With increasing food costs and more emphasis being placed upon us to eat a plant-based diet, have you considered using your outdoor space to grow your own? In 2021, it was reported that 26.7 million people in the UK grew their own vegetables and fruit and in the same year, 7.4 million people started using their outdoor space for food production so why not make this summer the time you join them?
A new book, just published by vegetable-growing Gen Z YouTube gardener, Huw Richards, will give you all the information you need to get outdoors and make the most of your outdoor space to grow food for you and your family. At just 23 years of age, Huw deftly changes the perception that vegetable growing is for the older generation with plenty of time on their hands. By demonstrating his effective approach, readers will soon understand why 48% of his 490,000 YouTube subscribers are aged just 25 to 44. People of this generation are usually time poor – juggling careers with family life – and need to find ways of reducing the time they need to spend in their gardens growing vegetables and fruit.
Moving to a small holding in mid-west Wales with his parents whilst he was little more than a baby, Huw started gardening with his father at a very young age, learning how to grow fruit and vegetables organically in their kitchen garden. By the time he was 12, Huw was ready to share his knowledge with a wider audience in the hope he could encourage other young people to experience the joys of growing their own produce. Some ten years later, Huw’s YouTube channel has over 30 million views on his gardening videos which show people how to get the best results from their allotments or kitchen gardens.
“I have learned over the years that vegetable growing doesn’t need to be expensive or time-consuming,” says Huw. “By writing this book, I want to demonstrate to my readers how to realise what is truly possible from your own raised bed, veg patch or allotment. Starting from the ground up, I have shared my techniques for maintaining soil health, where to place bins and why keeping chickens can be key; how to sow seeds for maximum success; which edible pollinator-friendly plants to grow and when to consider self-sufficiency.”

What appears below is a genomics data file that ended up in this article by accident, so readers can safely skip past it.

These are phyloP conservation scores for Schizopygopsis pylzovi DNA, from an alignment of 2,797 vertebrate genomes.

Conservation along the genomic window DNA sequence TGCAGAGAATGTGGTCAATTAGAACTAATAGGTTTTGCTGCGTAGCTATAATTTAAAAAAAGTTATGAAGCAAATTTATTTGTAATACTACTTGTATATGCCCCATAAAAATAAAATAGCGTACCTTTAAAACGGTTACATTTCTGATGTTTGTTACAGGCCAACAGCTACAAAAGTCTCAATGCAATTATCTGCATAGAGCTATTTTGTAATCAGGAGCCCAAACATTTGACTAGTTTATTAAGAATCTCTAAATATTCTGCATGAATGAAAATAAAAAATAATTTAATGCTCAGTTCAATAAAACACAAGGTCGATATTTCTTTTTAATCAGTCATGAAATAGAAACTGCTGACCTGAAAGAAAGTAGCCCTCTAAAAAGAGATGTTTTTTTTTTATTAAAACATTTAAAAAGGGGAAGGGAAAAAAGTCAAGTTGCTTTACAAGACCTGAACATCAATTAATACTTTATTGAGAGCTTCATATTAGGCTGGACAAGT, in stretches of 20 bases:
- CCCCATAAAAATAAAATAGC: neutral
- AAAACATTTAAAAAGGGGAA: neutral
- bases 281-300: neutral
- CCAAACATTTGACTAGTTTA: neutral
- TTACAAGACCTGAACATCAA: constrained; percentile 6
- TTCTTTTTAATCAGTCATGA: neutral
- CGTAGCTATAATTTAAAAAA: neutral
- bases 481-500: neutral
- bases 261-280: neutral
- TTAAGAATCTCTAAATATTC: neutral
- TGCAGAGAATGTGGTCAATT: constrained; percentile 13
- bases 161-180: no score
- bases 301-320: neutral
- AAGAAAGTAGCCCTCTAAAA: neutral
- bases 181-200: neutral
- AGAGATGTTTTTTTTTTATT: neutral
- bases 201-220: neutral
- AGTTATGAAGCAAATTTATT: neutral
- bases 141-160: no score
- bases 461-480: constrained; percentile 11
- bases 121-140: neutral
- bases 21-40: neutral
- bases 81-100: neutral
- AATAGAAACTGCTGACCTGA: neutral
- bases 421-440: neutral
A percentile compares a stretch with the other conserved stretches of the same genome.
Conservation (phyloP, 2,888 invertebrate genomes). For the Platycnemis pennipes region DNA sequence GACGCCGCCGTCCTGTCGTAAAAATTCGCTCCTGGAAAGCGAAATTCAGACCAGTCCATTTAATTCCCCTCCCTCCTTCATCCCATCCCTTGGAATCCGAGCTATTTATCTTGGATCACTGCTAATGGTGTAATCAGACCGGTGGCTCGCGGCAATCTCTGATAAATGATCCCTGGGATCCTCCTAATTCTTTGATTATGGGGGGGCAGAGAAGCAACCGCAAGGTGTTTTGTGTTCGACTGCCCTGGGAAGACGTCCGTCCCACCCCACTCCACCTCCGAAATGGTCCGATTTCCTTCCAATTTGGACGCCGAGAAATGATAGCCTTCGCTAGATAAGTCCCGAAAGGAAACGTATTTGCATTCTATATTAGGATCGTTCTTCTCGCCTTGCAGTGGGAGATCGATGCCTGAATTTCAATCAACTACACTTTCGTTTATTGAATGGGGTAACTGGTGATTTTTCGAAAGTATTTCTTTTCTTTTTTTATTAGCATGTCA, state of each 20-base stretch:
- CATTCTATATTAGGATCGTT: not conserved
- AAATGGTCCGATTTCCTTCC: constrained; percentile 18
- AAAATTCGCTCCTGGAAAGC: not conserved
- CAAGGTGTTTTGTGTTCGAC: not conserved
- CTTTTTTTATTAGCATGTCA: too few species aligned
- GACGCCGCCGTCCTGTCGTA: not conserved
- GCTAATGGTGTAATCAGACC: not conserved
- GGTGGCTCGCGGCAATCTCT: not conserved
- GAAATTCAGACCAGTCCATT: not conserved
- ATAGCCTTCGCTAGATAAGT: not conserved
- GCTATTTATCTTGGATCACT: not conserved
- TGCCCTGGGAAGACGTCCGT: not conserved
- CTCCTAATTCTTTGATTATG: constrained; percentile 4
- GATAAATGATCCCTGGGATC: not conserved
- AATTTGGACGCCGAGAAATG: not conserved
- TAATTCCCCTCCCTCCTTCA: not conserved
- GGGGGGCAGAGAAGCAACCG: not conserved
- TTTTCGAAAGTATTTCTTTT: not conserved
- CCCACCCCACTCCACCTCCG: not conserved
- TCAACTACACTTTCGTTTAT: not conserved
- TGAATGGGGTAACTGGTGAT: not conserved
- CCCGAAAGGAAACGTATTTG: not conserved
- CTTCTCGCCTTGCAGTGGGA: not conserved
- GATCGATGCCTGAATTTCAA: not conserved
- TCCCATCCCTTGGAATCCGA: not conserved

Huw is a believer in the ‘no-dig’ gardening principle as this method saves on compost and reduces the time spent on weeding. When planning your vegetable growing area, following Huw’s advice on using the system of permaculture will help you to underpin the best way of growing food. He also promotes how to work with nature to create a win-win growing environment, the benefits of succession planting and maintaining variety in your vegetable and fruit production through polyculture.
“Although it may sound unprofessional, I think if people try not to be perfectionists all the time, they will be rewarded by having more time to develop their food production area of their garden. I feel it is much better to just go for it, accept that failures will happen but remember to enjoy the successes you have too! I view gardening as a form of art in that we, as gardeners, choose how to design our space, what to grow and how to grow it based on our own experience. In my new book, I have given readers a detailed master plan growing chart highlighting how to garden with shade or in small spaces, recipes for natural plant feeds, the most useful weed (yes there are some!), must-grow plants with fantastic flavours and the benefits of gardening communities as well as the gift of giving.”
Huw also runs the Abundance Academy online where people can register to undertake online courses on how to improve your vegetable garden’s productivity. His new book acts as a complementary resource.
The Vegetable Grower’s Handbook – Unearth Your Garden’s Full Potential is published by DK Publishing, £16.99 (ISBN 9780241481325)
IMAGES: Jason Ingram